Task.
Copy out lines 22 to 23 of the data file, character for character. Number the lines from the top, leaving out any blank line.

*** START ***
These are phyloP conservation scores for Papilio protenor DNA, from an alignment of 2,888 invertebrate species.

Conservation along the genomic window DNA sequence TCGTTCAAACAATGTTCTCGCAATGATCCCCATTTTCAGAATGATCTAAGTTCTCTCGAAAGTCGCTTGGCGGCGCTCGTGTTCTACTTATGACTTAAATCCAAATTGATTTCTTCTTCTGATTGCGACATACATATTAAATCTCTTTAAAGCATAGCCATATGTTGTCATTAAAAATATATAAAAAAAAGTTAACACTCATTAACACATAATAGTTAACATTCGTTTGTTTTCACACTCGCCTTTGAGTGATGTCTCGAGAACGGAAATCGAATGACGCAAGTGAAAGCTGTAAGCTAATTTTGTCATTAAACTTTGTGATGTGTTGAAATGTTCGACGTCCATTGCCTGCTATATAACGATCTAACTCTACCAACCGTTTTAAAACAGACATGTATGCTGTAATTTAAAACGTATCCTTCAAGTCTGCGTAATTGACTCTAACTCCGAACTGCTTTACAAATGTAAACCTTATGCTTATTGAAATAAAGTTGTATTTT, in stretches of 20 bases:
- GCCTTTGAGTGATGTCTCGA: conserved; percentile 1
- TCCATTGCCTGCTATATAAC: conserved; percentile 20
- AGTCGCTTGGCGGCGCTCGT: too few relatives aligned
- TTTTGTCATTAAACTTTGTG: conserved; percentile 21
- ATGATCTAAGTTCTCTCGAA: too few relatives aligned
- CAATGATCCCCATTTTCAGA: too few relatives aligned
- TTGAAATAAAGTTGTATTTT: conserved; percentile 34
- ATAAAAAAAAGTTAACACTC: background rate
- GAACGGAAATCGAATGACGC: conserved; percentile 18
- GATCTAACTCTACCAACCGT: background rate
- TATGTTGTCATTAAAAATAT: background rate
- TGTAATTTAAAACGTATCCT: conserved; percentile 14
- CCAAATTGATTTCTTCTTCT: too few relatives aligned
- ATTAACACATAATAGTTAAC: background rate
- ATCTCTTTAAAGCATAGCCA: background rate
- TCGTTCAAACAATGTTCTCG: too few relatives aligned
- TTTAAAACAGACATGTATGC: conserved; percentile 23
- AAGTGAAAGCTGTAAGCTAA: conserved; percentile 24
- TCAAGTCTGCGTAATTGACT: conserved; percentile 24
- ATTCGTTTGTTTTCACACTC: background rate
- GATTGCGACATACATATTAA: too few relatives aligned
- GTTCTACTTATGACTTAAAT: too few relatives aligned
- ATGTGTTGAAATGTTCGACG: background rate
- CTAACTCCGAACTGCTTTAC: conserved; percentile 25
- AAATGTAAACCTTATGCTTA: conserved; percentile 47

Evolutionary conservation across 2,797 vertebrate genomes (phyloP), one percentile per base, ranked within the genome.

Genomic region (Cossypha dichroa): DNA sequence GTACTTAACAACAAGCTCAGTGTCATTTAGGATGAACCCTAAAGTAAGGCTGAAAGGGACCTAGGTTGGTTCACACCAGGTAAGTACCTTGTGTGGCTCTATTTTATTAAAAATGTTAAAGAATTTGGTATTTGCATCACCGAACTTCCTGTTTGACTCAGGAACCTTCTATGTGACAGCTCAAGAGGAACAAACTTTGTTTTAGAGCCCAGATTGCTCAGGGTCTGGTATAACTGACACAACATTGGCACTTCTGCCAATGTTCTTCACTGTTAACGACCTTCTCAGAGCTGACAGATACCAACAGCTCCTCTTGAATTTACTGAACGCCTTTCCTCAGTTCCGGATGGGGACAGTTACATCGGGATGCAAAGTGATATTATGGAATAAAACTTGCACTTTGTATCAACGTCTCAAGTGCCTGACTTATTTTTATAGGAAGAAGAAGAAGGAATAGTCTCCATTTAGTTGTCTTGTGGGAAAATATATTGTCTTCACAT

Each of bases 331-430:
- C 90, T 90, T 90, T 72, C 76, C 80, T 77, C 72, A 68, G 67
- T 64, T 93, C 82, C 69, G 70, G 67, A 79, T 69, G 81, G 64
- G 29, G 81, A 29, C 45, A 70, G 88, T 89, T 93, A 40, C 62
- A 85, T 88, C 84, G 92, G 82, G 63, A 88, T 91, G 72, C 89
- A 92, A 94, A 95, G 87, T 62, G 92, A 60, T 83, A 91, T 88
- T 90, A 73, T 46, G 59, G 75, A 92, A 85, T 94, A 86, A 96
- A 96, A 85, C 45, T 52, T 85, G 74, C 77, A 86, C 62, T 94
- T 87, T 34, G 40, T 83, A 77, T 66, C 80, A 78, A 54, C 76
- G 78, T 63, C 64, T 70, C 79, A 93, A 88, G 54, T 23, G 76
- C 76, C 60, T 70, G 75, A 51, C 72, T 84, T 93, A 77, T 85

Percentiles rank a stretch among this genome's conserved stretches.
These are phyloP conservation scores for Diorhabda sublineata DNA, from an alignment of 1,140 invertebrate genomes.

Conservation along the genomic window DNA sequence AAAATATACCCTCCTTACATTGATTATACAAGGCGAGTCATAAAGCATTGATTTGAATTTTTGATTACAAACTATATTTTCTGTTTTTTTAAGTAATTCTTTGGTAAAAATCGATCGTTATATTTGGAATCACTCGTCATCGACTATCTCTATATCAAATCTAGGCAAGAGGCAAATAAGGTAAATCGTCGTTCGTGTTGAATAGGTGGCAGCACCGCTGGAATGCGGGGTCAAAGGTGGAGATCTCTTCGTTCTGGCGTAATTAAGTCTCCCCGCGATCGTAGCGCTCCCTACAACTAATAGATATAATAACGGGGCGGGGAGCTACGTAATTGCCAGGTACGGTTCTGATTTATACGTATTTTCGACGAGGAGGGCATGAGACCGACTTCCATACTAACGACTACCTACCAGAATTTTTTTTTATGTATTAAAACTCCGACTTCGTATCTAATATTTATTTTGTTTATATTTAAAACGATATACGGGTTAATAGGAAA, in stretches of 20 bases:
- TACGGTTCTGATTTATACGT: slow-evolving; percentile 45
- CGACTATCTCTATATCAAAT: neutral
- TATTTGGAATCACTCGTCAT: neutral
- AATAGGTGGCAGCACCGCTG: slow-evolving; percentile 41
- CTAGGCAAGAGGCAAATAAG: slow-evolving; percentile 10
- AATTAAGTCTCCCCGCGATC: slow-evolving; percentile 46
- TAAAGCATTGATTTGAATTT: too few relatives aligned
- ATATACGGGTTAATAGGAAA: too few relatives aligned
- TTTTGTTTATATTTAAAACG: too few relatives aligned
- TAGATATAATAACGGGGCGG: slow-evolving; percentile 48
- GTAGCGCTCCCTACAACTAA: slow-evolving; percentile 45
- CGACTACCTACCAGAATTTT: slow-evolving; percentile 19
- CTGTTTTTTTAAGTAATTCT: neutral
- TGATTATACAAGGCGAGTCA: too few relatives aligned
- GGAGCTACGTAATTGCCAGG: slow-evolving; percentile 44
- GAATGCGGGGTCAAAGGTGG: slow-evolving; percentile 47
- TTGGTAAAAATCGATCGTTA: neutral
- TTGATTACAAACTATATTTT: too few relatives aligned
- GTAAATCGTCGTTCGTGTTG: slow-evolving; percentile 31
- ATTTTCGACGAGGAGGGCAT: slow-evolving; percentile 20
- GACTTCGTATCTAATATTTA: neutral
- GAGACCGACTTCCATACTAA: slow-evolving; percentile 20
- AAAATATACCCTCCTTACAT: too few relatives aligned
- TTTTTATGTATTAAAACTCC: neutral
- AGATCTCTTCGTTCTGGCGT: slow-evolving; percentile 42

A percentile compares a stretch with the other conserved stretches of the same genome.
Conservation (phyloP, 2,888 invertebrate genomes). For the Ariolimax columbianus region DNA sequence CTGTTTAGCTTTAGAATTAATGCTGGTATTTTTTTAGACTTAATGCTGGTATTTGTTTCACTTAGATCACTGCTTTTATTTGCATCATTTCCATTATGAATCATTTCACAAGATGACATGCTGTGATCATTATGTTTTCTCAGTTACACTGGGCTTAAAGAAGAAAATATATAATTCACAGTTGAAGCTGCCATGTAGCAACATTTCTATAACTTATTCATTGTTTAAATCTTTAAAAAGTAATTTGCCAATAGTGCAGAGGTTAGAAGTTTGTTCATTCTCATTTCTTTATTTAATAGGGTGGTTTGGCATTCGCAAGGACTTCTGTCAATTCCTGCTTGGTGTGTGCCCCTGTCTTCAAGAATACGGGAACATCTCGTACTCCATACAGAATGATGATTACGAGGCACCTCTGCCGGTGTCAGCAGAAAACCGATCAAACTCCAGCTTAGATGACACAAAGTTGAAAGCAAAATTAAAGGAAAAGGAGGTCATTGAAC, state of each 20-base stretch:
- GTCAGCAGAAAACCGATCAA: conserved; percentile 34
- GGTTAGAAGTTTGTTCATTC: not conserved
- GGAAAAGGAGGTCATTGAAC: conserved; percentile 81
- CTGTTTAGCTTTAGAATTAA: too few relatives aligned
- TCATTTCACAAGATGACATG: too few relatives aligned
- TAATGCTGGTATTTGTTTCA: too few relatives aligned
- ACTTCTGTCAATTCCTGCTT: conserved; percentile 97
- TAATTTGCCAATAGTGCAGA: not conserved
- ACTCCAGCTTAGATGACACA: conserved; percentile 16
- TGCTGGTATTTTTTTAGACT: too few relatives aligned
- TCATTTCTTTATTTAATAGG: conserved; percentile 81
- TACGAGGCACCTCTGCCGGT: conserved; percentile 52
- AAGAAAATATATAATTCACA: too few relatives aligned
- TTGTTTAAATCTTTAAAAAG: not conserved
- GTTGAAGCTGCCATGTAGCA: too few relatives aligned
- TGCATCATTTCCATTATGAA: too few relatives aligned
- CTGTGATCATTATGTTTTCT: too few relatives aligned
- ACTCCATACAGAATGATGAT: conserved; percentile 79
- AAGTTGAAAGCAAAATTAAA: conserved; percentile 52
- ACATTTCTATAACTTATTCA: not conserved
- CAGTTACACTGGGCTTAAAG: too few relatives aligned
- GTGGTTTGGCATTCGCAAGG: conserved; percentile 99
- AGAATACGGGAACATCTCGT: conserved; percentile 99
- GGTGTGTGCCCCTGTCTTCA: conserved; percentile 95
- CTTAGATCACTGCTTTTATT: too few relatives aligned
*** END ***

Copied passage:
- ATTCGTTTGTTTTCACACTC: background rate
- GATTGCGACATACATATTAA: too few relatives aligned